Snowden faced torture in the usa

The US-American lawyer Marjorie Cohn in an interview with Telepolis about the legal evaluation of the accusations against Edward Snowden

Marjorie Cohn is a law professor at the Thomas Jefferson School of Law in San Diego, Calif. She chaired the National Lawyers Guild for several years after 2006 and has been involved with the International Association of Democratic Lawyers since 1978.

Ms. Cohn, the administration of U.S. President Barack Obama is currently doing everything it can to apprehend intelligence investigator Edward Snowden. What could Snowden expect in case of extradition from Russia to the USA??

Marjorie Cohn:In the USA Snowden would probably face prolonged solitary confinement. At least the case of the military Bradley Manning suggests that… …who has passed on secret information to the disclosure platform Wikileaks.

Marjorie Cohn: The problem with this solitary confinement is that it is tantamount to torture, because sooner or later it can lead to hallucinations, catatonia and even suicide. It would be very difficult for Snowden to get a fair trial, given the political climate that the Obama administration has created regarding whistleblowers. After Snowden fled the U.S., there have been numerous threats from the U.S. side against China and Russia that have helped the 30-year-old. What do you think about this policy of the U.S. leadership??

Marjorie Cohn: According to Michael Ratner, attorney for Wikileaks co-founder Julian Assange, the Obama administration is putting massive prere on countries around the world to extradite Snowden. He is to be returned to the reach of the U.S. at any cost. In the opinion of the White House, the decision of the Chinese authorities in Hong Kong to let Snowden leave the country was a mistake, "A preemptive decision by the government to release a wanted fugitive regardless of a valid arrest warrant". The decision will undoubtedly have a negative impact on U.S.-China relations, it was suggested. Secretary of State John Kerry has called on Russia, "doing the right thing", So refusing to allow Snowden to leave the country and extraditing him to the U.S. for prosecution. This, he said, is important in light of Washington-Moscow relations, applicable law and its standards. All this has one goal: to send a clear message to potential copycats that the possible disclosure of secret data would have dire consequences for other whistleblowers. Already, the Obama administration is cracking down on secrecy-deprivers in an unprecedented way. It has ied indictments against eight people on the basis of the Espionage Act. That’s twice as many corresponding indictments under this administration than under all previous administrations combined. But the real question is: Was Hong Kong obliged to extradite Snowden?? Must Russia extradite him?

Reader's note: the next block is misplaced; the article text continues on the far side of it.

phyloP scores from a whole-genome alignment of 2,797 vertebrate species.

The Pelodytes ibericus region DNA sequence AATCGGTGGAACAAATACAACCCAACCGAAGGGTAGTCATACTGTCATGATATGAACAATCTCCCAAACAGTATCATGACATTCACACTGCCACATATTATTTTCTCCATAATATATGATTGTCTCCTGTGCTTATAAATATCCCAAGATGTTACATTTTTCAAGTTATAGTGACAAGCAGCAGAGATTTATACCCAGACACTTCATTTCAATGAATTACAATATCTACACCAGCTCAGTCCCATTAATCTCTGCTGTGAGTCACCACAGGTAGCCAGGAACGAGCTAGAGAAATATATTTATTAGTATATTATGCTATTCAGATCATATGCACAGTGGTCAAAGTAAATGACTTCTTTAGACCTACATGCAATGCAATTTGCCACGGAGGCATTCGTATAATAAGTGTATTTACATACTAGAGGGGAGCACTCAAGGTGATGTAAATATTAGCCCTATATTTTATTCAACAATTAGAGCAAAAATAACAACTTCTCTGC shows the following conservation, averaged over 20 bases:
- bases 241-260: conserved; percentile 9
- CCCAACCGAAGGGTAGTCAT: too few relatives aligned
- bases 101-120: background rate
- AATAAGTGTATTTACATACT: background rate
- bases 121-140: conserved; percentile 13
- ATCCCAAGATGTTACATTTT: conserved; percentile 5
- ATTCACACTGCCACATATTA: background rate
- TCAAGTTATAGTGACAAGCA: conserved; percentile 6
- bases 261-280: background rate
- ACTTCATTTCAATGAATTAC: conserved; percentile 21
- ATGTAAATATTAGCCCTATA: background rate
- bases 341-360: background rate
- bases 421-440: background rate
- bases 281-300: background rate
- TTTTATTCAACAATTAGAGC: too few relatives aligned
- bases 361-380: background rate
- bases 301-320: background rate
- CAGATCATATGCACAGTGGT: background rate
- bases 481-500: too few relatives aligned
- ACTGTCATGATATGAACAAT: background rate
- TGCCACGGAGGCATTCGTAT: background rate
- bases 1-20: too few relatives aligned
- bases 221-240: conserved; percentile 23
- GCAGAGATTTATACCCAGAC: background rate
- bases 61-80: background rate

Marjorie Cohn: China and the USA have not yet concluded an extradition treaty. The USA has not signed such a treaty with Russia either. However, seven Russian prisoners have been handed over to Moscow in recent years. Any country can refuse extradition if the person faces political trial. Snowden was accused of espionage in the U.S. Such an indictment is virtually the prototype of a political offence. According to this, the Russian authorities can actually refuse to extradite the wanted man. In such extradition disputes, the argument that the wanted person would be subjected to torture in the target country is always put forward. Does this also play a role in the Snowden case??